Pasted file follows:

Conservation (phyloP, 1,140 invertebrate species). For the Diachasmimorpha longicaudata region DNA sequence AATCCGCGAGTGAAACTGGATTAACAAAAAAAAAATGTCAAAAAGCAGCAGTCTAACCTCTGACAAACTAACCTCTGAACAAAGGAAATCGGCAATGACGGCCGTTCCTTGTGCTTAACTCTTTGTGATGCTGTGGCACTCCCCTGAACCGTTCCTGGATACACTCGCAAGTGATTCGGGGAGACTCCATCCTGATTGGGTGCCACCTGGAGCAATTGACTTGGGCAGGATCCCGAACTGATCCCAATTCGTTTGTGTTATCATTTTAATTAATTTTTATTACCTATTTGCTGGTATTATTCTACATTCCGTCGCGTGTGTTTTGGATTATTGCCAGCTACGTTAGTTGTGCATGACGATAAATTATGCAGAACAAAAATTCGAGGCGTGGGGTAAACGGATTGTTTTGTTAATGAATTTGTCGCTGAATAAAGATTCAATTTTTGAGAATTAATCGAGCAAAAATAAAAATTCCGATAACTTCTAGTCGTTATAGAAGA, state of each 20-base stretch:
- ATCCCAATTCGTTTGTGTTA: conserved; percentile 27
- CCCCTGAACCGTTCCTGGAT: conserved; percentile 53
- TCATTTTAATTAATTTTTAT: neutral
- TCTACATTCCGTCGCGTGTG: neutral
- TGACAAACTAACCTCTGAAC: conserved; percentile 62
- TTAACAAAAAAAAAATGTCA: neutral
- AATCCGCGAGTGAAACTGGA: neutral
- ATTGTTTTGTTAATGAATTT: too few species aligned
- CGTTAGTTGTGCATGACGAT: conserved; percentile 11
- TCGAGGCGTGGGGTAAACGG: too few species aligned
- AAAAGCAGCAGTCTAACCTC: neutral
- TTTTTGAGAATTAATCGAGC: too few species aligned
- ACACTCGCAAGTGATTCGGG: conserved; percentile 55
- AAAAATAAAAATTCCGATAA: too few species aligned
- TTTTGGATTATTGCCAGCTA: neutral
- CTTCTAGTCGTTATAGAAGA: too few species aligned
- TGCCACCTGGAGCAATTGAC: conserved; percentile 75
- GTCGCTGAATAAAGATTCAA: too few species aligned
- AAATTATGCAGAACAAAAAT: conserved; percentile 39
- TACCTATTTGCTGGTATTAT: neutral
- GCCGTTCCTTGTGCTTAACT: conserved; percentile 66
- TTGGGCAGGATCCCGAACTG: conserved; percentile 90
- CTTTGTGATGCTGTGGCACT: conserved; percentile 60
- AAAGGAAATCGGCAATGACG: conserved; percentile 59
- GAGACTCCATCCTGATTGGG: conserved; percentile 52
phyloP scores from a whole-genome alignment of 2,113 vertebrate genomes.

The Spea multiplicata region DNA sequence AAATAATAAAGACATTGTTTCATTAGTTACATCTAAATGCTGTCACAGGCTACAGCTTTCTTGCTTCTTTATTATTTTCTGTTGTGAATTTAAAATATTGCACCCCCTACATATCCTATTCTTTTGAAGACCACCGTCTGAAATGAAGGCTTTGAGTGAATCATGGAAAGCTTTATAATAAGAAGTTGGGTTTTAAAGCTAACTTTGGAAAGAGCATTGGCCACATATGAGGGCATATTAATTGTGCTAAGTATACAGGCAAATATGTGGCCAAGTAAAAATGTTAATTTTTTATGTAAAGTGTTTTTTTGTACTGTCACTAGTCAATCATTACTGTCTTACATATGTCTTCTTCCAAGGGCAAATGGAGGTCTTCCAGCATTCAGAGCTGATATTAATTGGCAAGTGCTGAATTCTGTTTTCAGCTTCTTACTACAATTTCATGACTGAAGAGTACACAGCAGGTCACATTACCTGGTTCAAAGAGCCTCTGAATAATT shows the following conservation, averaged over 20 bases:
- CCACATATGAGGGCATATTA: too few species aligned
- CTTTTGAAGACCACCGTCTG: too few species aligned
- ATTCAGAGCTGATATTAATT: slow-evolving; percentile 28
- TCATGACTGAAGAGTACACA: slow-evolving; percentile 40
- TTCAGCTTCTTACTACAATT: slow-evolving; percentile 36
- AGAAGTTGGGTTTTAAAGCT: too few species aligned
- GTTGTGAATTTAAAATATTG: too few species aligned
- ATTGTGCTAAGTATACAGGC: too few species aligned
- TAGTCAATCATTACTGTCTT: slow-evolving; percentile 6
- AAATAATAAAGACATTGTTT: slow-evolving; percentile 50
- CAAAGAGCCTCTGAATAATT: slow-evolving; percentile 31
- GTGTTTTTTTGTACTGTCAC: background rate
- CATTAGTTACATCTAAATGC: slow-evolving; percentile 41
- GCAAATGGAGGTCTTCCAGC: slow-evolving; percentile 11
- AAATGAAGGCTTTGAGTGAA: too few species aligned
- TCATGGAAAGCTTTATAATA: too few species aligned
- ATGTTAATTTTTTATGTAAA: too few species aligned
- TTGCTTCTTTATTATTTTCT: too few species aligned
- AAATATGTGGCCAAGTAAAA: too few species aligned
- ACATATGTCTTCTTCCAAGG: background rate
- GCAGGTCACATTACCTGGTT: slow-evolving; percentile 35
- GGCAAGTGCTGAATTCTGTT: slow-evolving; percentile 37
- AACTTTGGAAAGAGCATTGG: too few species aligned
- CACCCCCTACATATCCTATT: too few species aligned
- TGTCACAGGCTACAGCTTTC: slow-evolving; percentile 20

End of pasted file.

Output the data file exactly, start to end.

Conservation (phyloP, 1,140 invertebrate species). For the Diachasmimorpha longicaudata region DNA sequence AATCCGCGAGTGAAACTGGATTAACAAAAAAAAAATGTCAAAAAGCAGCAGTCTAACCTCTGACAAACTAACCTCTGAACAAAGGAAATCGGCAATGACGGCCGTTCCTTGTGCTTAACTCTTTGTGATGCTGTGGCACTCCCCTGAACCGTTCCTGGATACACTCGCAAGTGATTCGGGGAGACTCCATCCTGATTGGGTGCCACCTGGAGCAATTGACTTGGGCAGGATCCCGAACTGATCCCAATTCGTTTGTGTTATCATTTTAATTAATTTTTATTACCTATTTGCTGGTATTATTCTACATTCCGTCGCGTGTGTTTTGGATTATTGCCAGCTACGTTAGTTGTGCATGACGATAAATTATGCAGAACAAAAATTCGAGGCGTGGGGTAAACGGATTGTTTTGTTAATGAATTTGTCGCTGAATAAAGATTCAATTTTTGAGAATTAATCGAGCAAAAATAAAAATTCCGATAACTTCTAGTCGTTATAGAAGA, state of each 20-base stretch:
- ATCCCAATTCGTTTGTGTTA: conserved; percentile 27
- CCCCTGAACCGTTCCTGGAT: conserved; percentile 53
- TCATTTTAATTAATTTTTAT: neutral
- TCTACATTCCGTCGCGTGTG: neutral
- TGACAAACTAACCTCTGAAC: conserved; percentile 62
- TTAACAAAAAAAAAATGTCA: neutral
- AATCCGCGAGTGAAACTGGA: neutral
- ATTGTTTTGTTAATGAATTT: too few species aligned
- CGTTAGTTGTGCATGACGAT: conserved; percentile 11
- TCGAGGCGTGGGGTAAACGG: too few species aligned
- AAAAGCAGCAGTCTAACCTC: neutral
- TTTTTGAGAATTAATCGAGC: too few species aligned
- ACACTCGCAAGTGATTCGGG: conserved; percentile 55
- AAAAATAAAAATTCCGATAA: too few species aligned
- TTTTGGATTATTGCCAGCTA: neutral
- CTTCTAGTCGTTATAGAAGA: too few species aligned
- TGCCACCTGGAGCAATTGAC: conserved; percentile 75
- GTCGCTGAATAAAGATTCAA: too few species aligned
- AAATTATGCAGAACAAAAAT: conserved; percentile 39
- TACCTATTTGCTGGTATTAT: neutral
- GCCGTTCCTTGTGCTTAACT: conserved; percentile 66
- TTGGGCAGGATCCCGAACTG: conserved; percentile 90
- CTTTGTGATGCTGTGGCACT: conserved; percentile 60
- AAAGGAAATCGGCAATGACG: conserved; percentile 59
- GAGACTCCATCCTGATTGGG: conserved; percentile 52
phyloP scores from a whole-genome alignment of 2,113 vertebrate genomes.

The Spea multiplicata region DNA sequence AAATAATAAAGACATTGTTTCATTAGTTACATCTAAATGCTGTCACAGGCTACAGCTTTCTTGCTTCTTTATTATTTTCTGTTGTGAATTTAAAATATTGCACCCCCTACATATCCTATTCTTTTGAAGACCACCGTCTGAAATGAAGGCTTTGAGTGAATCATGGAAAGCTTTATAATAAGAAGTTGGGTTTTAAAGCTAACTTTGGAAAGAGCATTGGCCACATATGAGGGCATATTAATTGTGCTAAGTATACAGGCAAATATGTGGCCAAGTAAAAATGTTAATTTTTTATGTAAAGTGTTTTTTTGTACTGTCACTAGTCAATCATTACTGTCTTACATATGTCTTCTTCCAAGGGCAAATGGAGGTCTTCCAGCATTCAGAGCTGATATTAATTGGCAAGTGCTGAATTCTGTTTTCAGCTTCTTACTACAATTTCATGACTGAAGAGTACACAGCAGGTCACATTACCTGGTTCAAAGAGCCTCTGAATAATT shows the following conservation, averaged over 20 bases:
- CCACATATGAGGGCATATTA: too few species aligned
- CTTTTGAAGACCACCGTCTG: too few species aligned
- ATTCAGAGCTGATATTAATT: slow-evolving; percentile 28
- TCATGACTGAAGAGTACACA: slow-evolving; percentile 40
- TTCAGCTTCTTACTACAATT: slow-evolving; percentile 36
- AGAAGTTGGGTTTTAAAGCT: too few species aligned
- GTTGTGAATTTAAAATATTG: too few species aligned
- ATTGTGCTAAGTATACAGGC: too few species aligned
- TAGTCAATCATTACTGTCTT: slow-evolving; percentile 6
- AAATAATAAAGACATTGTTT: slow-evolving; percentile 50
- CAAAGAGCCTCTGAATAATT: slow-evolving; percentile 31
- GTGTTTTTTTGTACTGTCAC: background rate
- CATTAGTTACATCTAAATGC: slow-evolving; percentile 41
- GCAAATGGAGGTCTTCCAGC: slow-evolving; percentile 11
- AAATGAAGGCTTTGAGTGAA: too few species aligned
- TCATGGAAAGCTTTATAATA: too few species aligned
- ATGTTAATTTTTTATGTAAA: too few species aligned
- TTGCTTCTTTATTATTTTCT: too few species aligned
- AAATATGTGGCCAAGTAAAA: too few species aligned
- ACATATGTCTTCTTCCAAGG: background rate
- GCAGGTCACATTACCTGGTT: slow-evolving; percentile 35
- GGCAAGTGCTGAATTCTGTT: slow-evolving; percentile 37
- AACTTTGGAAAGAGCATTGG: too few species aligned
- CACCCCCTACATATCCTATT: too few species aligned
- TGTCACAGGCTACAGCTTTC: slow-evolving; percentile 20